LITTLE ROCK, Ark. — Coronavirus vaccines are now to infants, toddlers, and preschoolers. Saturday the Center for Disease Control unanimously approved smaller doses of the Pfizer and Moderna vaccines for children as young as 6 months.
According to the Arkansas Department of Health, the vaccine is estimated to arrive as early as Monday, June 20, or as late as Friday, June 24.
Once it arrives, it could take another day or two to redistribute it to all 97 local health units.
Two and half years into the pandemic, now every age has the choice to take a coronavirus vaccine. The most recently eligible and youngest, 6 months to five years old, account for roughly 18 million kids, but how many will get the vaccine is unknown.
“We’ve been waiting for his age group,” explained parent Eric Nix who was visiting War Memorial Park’s splash pad Saturday hours after the CDC approved the vaccine.
Nix and his son Otto are on board with the shots. Nix said his two-year-old starts preschool soon and has already had several shots to keep himself and the family healthy.
“We just want to make sure there’s one less thing he’s bringing home,” Nix stated.
Other parents think otherwise. Alvin Pruitt has five children and said the coronavirus is something their immune system can fight off.
“I believe for the kids, they’re okay,” Pruitt told our station. “How I feel about that more so is it is kind of late.”
The strongest variant of COVID-19 against kids 6 months to five years old came in mid-December 2021 with the omicron wave. According to the CDC, since March of 2020 more than 30,000 U.S. children younger than 5 have been hospitalized with COVID-19 and nearly 500 have died from it.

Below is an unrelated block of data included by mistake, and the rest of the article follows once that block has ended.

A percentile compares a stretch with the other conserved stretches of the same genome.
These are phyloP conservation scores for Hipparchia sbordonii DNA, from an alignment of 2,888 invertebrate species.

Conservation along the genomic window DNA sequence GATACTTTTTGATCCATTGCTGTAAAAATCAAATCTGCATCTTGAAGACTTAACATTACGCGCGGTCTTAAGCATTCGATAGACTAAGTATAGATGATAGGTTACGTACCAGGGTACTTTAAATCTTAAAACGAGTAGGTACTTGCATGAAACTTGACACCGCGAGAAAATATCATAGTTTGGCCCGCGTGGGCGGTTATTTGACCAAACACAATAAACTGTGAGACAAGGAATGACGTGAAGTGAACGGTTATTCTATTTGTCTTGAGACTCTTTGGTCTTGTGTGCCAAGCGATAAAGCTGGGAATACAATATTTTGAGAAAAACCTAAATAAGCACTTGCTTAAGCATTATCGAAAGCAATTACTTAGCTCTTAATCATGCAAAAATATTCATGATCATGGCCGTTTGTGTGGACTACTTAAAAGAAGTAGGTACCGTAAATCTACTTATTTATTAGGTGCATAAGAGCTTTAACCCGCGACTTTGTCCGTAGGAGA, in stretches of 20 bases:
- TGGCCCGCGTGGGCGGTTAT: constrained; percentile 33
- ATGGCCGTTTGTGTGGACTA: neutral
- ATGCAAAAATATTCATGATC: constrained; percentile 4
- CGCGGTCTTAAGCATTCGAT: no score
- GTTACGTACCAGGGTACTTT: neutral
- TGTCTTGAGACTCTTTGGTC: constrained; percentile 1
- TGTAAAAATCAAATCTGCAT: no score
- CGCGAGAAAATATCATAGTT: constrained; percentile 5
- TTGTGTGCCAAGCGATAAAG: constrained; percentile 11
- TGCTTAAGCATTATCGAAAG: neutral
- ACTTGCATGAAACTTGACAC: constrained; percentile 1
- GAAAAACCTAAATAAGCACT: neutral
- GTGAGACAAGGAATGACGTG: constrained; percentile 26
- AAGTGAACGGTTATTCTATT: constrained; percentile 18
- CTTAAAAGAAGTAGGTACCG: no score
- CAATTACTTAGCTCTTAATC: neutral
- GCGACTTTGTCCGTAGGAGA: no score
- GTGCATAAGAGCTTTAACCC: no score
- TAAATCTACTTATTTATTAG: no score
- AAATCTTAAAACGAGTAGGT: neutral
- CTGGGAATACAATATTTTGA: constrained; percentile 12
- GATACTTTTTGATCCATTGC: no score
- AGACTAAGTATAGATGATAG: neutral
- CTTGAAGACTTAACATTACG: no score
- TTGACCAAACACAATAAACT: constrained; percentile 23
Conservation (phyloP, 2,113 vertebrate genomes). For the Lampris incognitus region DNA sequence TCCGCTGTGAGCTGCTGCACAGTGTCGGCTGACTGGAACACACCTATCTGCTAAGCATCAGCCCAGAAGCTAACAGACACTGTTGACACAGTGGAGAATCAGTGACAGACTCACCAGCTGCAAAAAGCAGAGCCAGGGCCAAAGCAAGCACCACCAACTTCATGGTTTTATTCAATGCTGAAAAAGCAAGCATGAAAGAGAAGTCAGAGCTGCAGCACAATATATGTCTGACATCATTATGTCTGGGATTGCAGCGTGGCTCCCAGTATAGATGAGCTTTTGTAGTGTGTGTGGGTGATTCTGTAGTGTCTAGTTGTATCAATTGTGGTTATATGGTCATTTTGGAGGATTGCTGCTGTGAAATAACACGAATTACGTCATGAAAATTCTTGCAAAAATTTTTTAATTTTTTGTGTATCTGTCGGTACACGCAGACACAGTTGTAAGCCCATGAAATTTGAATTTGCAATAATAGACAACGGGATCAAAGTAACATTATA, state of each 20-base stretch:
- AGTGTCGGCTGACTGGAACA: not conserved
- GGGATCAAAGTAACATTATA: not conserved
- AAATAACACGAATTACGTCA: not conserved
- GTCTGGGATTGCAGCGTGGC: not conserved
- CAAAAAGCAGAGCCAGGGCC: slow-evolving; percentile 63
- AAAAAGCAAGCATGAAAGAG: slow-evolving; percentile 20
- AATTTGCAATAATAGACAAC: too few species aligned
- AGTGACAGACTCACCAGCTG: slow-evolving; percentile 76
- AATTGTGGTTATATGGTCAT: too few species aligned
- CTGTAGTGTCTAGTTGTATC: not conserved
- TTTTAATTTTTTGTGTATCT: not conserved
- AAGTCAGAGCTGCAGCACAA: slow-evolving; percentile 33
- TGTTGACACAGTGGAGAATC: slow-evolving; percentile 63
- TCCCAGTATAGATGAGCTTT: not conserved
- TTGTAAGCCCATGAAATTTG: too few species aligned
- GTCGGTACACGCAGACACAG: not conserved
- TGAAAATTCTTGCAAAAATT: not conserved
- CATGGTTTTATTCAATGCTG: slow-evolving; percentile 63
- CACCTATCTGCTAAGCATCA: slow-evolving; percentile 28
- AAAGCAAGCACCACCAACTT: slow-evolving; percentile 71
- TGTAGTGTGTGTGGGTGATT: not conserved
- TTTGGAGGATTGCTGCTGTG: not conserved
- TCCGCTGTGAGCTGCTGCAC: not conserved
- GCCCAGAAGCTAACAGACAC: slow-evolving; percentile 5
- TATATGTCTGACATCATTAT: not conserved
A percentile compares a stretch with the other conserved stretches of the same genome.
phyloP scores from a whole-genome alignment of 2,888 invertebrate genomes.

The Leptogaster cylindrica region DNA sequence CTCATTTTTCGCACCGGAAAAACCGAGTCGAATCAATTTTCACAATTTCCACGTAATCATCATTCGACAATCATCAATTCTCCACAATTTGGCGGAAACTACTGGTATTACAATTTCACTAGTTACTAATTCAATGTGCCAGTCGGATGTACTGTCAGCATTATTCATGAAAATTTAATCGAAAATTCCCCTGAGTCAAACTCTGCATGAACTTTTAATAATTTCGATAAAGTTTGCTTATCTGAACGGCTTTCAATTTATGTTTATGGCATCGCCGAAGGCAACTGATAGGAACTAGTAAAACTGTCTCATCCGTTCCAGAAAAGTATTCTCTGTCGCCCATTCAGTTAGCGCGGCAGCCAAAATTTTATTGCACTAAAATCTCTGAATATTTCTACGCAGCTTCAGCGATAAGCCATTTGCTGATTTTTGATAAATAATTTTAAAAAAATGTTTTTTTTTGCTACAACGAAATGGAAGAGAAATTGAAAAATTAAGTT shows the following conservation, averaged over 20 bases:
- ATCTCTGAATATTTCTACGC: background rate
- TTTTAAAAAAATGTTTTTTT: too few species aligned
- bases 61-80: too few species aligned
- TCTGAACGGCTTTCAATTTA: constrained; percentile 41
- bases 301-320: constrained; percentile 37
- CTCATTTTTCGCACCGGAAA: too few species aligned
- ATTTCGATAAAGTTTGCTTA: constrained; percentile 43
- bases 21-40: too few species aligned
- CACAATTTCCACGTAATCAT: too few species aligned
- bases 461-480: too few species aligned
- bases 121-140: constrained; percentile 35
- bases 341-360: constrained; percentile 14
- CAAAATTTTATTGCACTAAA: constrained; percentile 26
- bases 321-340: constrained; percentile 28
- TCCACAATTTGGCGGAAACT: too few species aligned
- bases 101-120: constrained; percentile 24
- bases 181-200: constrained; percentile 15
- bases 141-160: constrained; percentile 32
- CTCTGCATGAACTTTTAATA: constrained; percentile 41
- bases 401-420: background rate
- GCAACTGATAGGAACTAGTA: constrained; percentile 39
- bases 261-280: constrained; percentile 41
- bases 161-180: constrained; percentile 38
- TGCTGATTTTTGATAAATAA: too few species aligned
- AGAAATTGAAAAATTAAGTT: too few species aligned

More so advisors voting unanimously to approve the vaccine argue we do not know what is next or the lasting consequences which could come with infection.
After the vote, Dr. Beth Bell, an advisor for the Committee on Immunization Practices, stated, “This is the opportunity which one does not get very often to participate in preventing the death of young children.”
Still, some parents don’t feel they have enough information.
Pruitt admitted, “For some folks, I heard that it did wonders for them, so I won’t knock it for anyone who wants to try it. Me, I have more questions.”
Nix, on the other hand, plans on getting his child the shot as soon as they can.
“They have to have all these vaccines anyhow. We have no problem with getting him this FDA-approved vaccine”, he stated. “I’m just hoping that the more people who come forward and say they’re fine with getting their kid this vaccine, it will have a snowball effect.”
Children ages 5 to 11 were the previous age group to gain access to the coronavirus vaccine in November. Government data shows at this point less than a third of them have been vaccinated.
White House officials stated earlier this week, that millions of COVID-19 doses have already been ordered for pharmacies, hospitals and local health units.